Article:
the Sunday edition (with color comics)
Don’t Mess with the Paducah Sun Newspaper Delivery Woman in Clinton
With a loud thud, at 6:45 a.m. Sunday morning, the Sunday edition of the Paducah Sun (formerly called the Paducah Sun Democrat) made it over 87 feet from car window to front porch in a single precise throw. I instantly knew that Judy had made yet another Olympian throw.
She is my Paducah Sun daily connection. She is my newspaper delivery person. She is also the main reason that I suffer the ill tongue of my wife, who often takes offenses to my screaming, “Oh my God, you won’t believe what the fascist editors at the Paducah Sun have scratched out as an editorial!”
Sometimes, she calmly retorts, “Why do you waste your money on that Republican rag anyway?” Other times, she has really ugly things to say.
About a year ago, I found myself sitting on the porch on a perfect cool brisk fall morning with cup of coffee in hand, watching the first light of day define my yard and neighborhood. At a few minutes past 6:30 a.m., the sound of screeching tires broke the quiet of the morning.
A small fast moving white car was zigzagging from one house to another along our street. At last I saw a paper bundle tossed out of the car landing in the middle of the yard to my left.
I watched as it moved past my house. Then the white car came to a full stop with brakes screaming for relief. The driver’s door burst open and the small frame of a mature woman leaped out.
“Wow, did I miss some horrible act of terrorism or didn’t move fast enough missing a true sighting of Elvis right here in Clinton?”
Nope! Nothing so spectacular as that.
Sipping my splendid first cup of coffee for the day, I deduced that the newspaper route delivery person had noticed that her paper had missed its mark. Running late, she had misjudged the arch of projection for the paper by about four inches. Instead of landing in the middle of the driveway, the paper hit the hood of the car and slipped to the ground.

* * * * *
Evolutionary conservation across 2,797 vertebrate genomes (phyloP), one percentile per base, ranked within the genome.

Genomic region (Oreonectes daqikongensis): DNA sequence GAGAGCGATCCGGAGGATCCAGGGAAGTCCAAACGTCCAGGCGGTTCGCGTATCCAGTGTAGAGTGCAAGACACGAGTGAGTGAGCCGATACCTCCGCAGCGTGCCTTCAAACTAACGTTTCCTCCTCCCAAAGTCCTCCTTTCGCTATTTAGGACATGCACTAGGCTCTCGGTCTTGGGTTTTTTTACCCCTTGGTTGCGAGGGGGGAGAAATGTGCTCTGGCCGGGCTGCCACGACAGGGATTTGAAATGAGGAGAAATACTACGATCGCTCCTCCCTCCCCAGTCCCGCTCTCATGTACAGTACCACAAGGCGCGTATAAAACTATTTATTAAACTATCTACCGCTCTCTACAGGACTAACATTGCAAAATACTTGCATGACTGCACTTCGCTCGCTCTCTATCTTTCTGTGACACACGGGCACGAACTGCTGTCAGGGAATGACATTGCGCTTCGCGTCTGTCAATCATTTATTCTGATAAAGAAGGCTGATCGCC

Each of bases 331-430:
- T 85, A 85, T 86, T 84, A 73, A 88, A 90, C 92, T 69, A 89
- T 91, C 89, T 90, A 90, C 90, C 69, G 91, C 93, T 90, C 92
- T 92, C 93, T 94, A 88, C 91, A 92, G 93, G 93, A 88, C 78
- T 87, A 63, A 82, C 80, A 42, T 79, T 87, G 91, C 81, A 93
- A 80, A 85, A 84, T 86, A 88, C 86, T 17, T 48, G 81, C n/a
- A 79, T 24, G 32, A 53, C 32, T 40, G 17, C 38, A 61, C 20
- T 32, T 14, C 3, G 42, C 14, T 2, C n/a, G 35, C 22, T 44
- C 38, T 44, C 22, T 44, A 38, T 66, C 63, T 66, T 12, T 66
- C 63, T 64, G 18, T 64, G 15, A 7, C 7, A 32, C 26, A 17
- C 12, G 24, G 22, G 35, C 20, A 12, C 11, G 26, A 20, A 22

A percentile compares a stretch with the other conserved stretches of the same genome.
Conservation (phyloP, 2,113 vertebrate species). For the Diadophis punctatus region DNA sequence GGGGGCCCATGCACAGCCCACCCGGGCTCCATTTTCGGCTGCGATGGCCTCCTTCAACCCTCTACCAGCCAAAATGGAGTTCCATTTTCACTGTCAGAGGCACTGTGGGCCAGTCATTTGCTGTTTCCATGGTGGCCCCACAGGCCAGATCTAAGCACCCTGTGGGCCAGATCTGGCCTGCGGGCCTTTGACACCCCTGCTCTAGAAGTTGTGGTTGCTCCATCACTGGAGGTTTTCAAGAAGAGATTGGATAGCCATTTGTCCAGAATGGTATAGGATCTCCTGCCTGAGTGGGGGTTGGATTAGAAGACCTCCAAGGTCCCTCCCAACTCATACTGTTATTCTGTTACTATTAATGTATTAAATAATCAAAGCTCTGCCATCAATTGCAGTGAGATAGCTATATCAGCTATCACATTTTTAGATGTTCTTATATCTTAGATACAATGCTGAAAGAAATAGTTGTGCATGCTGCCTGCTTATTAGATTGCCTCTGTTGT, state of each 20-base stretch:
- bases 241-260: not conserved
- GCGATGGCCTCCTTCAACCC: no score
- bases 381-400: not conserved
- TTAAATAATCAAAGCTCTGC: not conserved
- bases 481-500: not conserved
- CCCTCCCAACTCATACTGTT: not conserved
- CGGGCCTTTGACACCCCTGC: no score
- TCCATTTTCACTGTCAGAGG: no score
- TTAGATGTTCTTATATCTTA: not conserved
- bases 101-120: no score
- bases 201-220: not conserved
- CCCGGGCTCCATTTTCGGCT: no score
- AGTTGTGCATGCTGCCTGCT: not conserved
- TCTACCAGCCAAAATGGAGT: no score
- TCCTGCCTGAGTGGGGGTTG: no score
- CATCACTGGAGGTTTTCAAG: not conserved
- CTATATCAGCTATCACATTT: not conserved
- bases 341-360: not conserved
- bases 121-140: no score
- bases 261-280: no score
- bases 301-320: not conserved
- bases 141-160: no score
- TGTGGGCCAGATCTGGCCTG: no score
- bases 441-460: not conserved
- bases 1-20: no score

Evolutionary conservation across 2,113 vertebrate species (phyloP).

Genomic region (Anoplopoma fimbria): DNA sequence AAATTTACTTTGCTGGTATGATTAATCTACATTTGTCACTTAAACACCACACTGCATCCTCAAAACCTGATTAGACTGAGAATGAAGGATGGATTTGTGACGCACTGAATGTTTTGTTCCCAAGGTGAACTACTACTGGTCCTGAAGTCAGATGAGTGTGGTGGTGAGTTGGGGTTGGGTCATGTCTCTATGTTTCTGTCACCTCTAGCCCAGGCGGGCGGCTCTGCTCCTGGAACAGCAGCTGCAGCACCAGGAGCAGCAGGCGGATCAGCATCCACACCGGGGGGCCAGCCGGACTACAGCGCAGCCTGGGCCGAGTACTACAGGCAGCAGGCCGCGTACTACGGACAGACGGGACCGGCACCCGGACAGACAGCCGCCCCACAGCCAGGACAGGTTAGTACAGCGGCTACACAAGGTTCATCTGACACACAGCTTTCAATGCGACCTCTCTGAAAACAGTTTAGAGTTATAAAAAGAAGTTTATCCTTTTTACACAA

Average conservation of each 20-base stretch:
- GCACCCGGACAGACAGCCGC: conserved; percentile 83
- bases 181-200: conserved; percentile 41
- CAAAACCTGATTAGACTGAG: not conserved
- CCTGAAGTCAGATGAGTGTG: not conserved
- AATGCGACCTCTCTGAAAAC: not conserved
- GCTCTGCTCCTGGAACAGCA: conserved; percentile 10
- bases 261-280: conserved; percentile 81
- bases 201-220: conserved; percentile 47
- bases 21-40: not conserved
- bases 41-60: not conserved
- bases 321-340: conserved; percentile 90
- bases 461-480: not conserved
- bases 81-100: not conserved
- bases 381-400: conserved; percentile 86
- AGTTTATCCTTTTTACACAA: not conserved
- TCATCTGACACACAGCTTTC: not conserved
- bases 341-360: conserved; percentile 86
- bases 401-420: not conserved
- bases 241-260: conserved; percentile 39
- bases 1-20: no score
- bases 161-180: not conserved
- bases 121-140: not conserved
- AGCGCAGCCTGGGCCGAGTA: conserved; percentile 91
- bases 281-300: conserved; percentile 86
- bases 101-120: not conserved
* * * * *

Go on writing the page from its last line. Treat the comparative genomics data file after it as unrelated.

Now the Sunday newspaper lay an equal distance from the newspaper lady and a pack of wild dogs.
As the car came to a full stop, the lead dog, about four feet long and two feet high, of this urban herd slowly advanced upon the dormant Sunday Edition of the Paducah Sun (with color comics).
A cross between a wolf and junkyard mutt, the beast was about to tear into the Sunday edition on the ground. With a fast downward motion of her right hand, the newspaper lady dipped and grabbed the paper while balancing off her body weight with her left hand thrust high in the morning air.
The beast growled in reaction.
The news lady completed her twirl and with both hands firmly in control of the Sunday edition of the Paducah Sun, began to clobber the beast about his forehead, eyes, and neck.
Stunned, the beast and his gang couldn’t understand how this was happening.
Nor could I.
At that precise moment, that half of a second in time and space when the brain of the beast was registering the attack and the other part of his brain was about to give the command for his claws to start to rip and tear apart, she struck again.
Lifting her body weight just a fraction of an inch of ground, she turned anew in a swirling motion, squarely connecting a size 6 boot right into the nose of the beast.
Final straw. With a yelp signifying his reluctance to encounter any more surprises, the beast and his gang ran for their lives.
Coming to full stop in a half crouch, she waited until the herd rounded the corner. Slowly she rose to her full height, held up her trophy for one more look to make sure it was undamaged. Confident that all was well again, she gently placed the Paducah Sunday Edition (with color comics) on the doorstep of the senior gentleman; my neighbor most surely was still asleep. Then she got back into her car and left.
“Bravo! Bravo!” I shouted, clapping my hands.
What a battle over the news.
It was then that I knew I had to support this fine woman who risks it all against elements and critters to deliver the news. So on Monday I ordered a full year’s subscription to the Paducah Sun.
If there is a deeper meaning to this early morning series of events, I think it is “Don’t mess with or try to stop the delivery of news in Clinton, Kentucky, especially if a lone middle-aged woman is the one delivering the newspaper.”
Maybe on a more global platform, it is about fighting to deliver a product that is rapidly becoming extinct while souls like me desperately seek to maintain the illusion that print media will live for another day. Somehow the rich experience of holding the news in your hands gives you power over the list of events reported for the day as you turn the page after page seeking yet another story to feed into your forever hungry desire to know what is happening in your world.
I have to believe that she, the newspaper delivery lady, and myself share a rare bond of actually being the target of hard news printed and delivered to doorsteps for our pleasure of opening the front door and reaching out for the news of the day.
And yet, she and I also know that we are fighting one of the last battles of the 20th Century as new tools and market conditions of the 21st Century rapidly redefine the platforms that deliver news to us.
We both know that at some point in the future, there will be a morning when the hard copy of a printed newspaper will no longer travel to Clinton by way of truck, car, and finally to a scrappy newspaper carrier who will take on the world to deliver her newspapers.